Another aspect of consumer awareness is what I call the 4 Questions. Those are questions we respectfully ask our healthcare providers when they are suggesting that we do something they want to do. I’m won’t go into too much detail here because I’ve written another blog years ago just on this subject (https://dianespeier.com/four-questions/) but asking questions of clarification is an empowering act. It is also an essential aspect of informed consent that we have all the information we require when having to make a decision about our care.

When I was working as a birth professional years ago, there would be women who called me months after they had given birth, to talk about why a procedure or cesarean was done during their births, and they weren’t even my clients. They were unable to reconcile what had happened. Rather than carry the weight of unresolved matters, ask questions of clarification. A submissive attitude can end up causing us to do something that doesn’t feel right. If it doesn’t feel right, we need to honor that concern, and not be coerced into it by someone who didn’t give us the full picture in the first place.

The 4 questions are:

  1. Why?
  2. What are the alternatives?
  3. What are the hazards and/or risks, or the cost/benefits ratio?
  4. What are the side effects?

These four questions apply to anything of a medical nature, and knowing them and using them can help us to negotiate with our healthcare provider so that we are entirely reconciled to the need for the measure. Then we can give informed consent to whatever the situation requires. Being an active participant in the decision making process is empowering. No longer a passive recipient of what the doctor decides, these questions start a dialogue in which we engage assertively regarding what needs to happen.

Most people are unaware that we are entitled to have a complete explanation of all possible treatments, procedures, and medications before giving our consent, and without this it is not informed consent. When we are given the information that we need, we can reconcile what happens to us, and it feels empowering. I’ll finish with a story about a client I had a long time ago. She’d had a traumatic cesarean birth experience for her first birth in another state in the US and had moved to NY, where her midwives suggested she contact me to help her heal some of her trauma. We did some one on one counseling, and she attended group birth preparation classes with me. She was enthusiastically prepared for a vaginal birth after cesarean (VBAC), and she labored toward that possibility, but she ended up having another cesarean. However, because she was so well informed about what could happen and what she could do about it, she felt entirely empowered by the experience of knowing and collaborating with the staff every step of the way. In her own words: “I feel the work we did really has paid off. This recovery has been much easier, both mentally and physically.”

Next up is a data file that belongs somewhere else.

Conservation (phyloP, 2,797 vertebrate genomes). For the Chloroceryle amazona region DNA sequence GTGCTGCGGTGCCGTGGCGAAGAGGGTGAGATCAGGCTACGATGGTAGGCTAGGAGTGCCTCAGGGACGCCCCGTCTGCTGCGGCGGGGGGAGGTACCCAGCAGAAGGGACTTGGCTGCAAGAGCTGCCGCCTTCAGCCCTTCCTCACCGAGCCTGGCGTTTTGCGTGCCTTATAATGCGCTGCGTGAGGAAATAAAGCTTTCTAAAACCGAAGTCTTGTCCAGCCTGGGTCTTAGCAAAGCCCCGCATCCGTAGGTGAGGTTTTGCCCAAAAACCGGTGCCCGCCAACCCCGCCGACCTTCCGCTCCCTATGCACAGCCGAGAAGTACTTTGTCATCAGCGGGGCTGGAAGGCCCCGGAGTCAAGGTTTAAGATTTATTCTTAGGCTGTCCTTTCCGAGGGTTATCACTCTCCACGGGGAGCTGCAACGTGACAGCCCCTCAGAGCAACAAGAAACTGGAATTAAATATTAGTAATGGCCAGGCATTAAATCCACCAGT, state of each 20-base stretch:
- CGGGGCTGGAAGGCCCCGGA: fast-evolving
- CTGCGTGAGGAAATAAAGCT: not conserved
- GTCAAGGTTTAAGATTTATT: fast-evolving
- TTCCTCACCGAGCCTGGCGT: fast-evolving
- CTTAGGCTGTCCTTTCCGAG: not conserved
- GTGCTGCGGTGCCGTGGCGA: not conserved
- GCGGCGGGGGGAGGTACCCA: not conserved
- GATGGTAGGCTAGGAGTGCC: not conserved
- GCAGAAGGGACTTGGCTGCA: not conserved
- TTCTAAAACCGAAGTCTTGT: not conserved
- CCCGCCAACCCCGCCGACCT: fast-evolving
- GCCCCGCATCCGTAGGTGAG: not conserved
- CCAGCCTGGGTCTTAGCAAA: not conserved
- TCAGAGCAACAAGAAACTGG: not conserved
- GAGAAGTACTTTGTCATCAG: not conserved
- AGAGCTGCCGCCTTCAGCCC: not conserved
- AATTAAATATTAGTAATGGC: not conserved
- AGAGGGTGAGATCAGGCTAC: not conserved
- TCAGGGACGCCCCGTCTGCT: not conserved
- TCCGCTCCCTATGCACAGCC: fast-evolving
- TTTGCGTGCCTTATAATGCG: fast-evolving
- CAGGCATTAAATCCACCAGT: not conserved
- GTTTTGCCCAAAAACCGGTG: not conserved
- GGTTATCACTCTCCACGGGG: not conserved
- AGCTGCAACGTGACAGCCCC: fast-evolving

I would love for more people to embrace what medical consumerism offers, especially women who are having babies. The incidence of birth trauma (or the experience of feeling traumatized by birth) would decrease considerably if women could take a more assertive role is communicating with healthcare professionals while in labor. Better yet, have a partner or companion there to advocate for the laboring mama, so she can get in the zone and powerfully birth her baby.

Blessed be.